You have a lot to learn about electronics. Every time I answer you I am not laughing, instead I am crying that you do not understand.
    I am not a teacher.
     
  11. JimB

    JimB Super Moderator Most Helpful Member

    Joined:
    Sep 11, 2004
    Messages:
    6,328
    Likes:
    585
    Location:
    Peterhead, Scotland
    Sorry AG but your maths is a bit off.
    16db represents a voltage or current ratio of 6.31 rather than 5.7.


    I can only agree with you AG.
    Nepaliman is trying to run before he can walk, he needs to learn the basics before getting involved with transmitters and antennas.

    JimB
     
  12. audioguru

    audioguru Well-Known Member Most Helpful Member

    Joined:
    Mar 16, 2004
    Messages:
    32,442
    Likes:
    933
    Location:
    Canada, of course!
    Hee, hee.
    I lost my slide rule so I guessed (11% wrong was not too bad).



    I can only agree with you AG.
    Nepaliman is trying to run before he can walk, he needs to learn the basics before getting involved with transmitters and antennas.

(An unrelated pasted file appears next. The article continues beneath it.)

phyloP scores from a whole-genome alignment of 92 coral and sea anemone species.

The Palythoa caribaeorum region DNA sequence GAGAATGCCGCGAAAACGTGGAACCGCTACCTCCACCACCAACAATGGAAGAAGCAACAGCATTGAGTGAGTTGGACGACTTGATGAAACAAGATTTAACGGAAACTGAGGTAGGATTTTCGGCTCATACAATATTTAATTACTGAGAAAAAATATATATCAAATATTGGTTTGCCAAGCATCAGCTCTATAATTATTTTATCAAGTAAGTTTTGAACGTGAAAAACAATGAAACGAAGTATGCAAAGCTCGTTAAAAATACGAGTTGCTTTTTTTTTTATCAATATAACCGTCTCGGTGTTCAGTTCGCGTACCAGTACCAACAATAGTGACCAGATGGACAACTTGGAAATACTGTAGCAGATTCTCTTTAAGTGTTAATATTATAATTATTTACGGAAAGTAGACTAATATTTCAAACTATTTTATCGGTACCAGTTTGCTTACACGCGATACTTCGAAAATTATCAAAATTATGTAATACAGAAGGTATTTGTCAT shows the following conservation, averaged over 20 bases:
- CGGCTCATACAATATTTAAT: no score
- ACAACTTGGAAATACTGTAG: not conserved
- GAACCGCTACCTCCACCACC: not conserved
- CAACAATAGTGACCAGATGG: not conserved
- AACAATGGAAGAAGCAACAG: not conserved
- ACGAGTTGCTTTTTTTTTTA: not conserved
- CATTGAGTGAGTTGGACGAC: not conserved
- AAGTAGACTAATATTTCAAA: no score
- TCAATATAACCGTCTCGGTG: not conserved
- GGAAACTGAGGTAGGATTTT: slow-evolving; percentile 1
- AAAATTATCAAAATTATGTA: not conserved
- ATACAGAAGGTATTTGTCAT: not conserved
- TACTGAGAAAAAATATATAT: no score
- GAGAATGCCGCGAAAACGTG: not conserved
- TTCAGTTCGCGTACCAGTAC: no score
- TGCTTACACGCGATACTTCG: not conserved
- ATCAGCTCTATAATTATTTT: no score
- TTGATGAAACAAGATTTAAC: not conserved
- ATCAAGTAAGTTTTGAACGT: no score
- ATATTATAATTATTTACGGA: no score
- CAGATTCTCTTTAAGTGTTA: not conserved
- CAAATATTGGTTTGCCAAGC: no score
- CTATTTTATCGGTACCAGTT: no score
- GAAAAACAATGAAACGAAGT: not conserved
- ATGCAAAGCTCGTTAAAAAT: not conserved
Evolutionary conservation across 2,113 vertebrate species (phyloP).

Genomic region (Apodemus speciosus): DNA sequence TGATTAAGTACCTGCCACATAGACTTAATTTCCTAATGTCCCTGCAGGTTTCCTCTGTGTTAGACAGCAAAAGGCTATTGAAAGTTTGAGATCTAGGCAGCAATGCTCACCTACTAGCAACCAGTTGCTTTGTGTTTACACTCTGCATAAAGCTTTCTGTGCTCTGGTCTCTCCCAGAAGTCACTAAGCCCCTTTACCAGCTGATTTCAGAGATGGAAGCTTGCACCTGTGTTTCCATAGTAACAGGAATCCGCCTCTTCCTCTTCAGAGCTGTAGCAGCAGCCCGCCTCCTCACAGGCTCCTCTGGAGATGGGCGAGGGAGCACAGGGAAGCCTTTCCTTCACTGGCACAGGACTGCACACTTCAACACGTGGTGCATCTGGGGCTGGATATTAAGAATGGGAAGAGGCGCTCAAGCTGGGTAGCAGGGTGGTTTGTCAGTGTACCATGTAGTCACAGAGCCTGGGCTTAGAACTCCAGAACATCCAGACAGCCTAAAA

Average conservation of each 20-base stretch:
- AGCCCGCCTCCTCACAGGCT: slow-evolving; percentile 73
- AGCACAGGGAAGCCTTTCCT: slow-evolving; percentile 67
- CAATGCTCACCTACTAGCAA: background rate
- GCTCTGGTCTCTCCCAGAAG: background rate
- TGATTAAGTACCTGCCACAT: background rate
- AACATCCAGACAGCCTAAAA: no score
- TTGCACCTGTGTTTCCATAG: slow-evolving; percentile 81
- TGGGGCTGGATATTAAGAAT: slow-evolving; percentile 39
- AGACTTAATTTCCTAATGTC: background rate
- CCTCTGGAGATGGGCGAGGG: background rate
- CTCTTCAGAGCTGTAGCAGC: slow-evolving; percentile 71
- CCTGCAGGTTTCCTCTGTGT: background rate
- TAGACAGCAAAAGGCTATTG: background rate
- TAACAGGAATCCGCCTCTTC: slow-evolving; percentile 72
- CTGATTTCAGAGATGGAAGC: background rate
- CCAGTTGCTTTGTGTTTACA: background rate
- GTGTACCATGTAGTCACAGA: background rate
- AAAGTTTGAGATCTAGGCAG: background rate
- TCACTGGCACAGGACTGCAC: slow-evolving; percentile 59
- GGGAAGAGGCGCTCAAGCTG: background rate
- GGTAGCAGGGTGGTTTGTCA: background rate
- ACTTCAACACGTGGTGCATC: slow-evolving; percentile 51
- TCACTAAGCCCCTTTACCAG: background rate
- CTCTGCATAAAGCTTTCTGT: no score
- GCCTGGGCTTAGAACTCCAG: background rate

JimB[/QUOTE]
     
  13. trash

    trash Member

    Joined:
    Jun 8, 2011
    Messages:
    178
    Likes:
    12
    Location:
    Australia
    yep, sorry guys. I just a misread and thought we were talking about power, not the current gain.
    Thanks audioguru for correcting it with the voltage/current formula.
     
  14. Nepaliman

    Nepaliman Member

    Joined:
    Mar 21, 2012
    Messages:
    84
    Likes:
    0
    Location:
    Sunsari. Nepal
    Hahaha :D but i am laughing at you cause of your anger at me. My academic field is 'Linguistics' and 'Education'. I'm going to university to study about John Deway, Rousseau, Noam Chomski, B.F. Skinner and some philosophies. But I am too much interested in electronics. Due to some personal reason and education system of my country I couldn't face electronics university. So started to involve in another field. But now a days, I am being an 'micro expert' leraning fron you. :D I will never stop questioning to you to make irritate hahaha....D:
     
    Last edited: May 9, 2012
  15. Nepaliman

    Nepaliman Member

    Joined:
    Mar 21, 2012
    Messages:
    84
    Likes:
    0
    Location:
    Sunsari. Nepal
    Ya, I cannot understand such equation but I can make transmitter from predesigned circuit as well as expert can. Equation is necessary to design circuit but not necessary to assemble parts according to designed circuit. So I have made three miniature FM Transmitters of around 5mW powered, before 3 years. And have made sound activated switch, sound trigger detector and 7642 based AM receiver. And going to assemble 1 watt transmitter soon.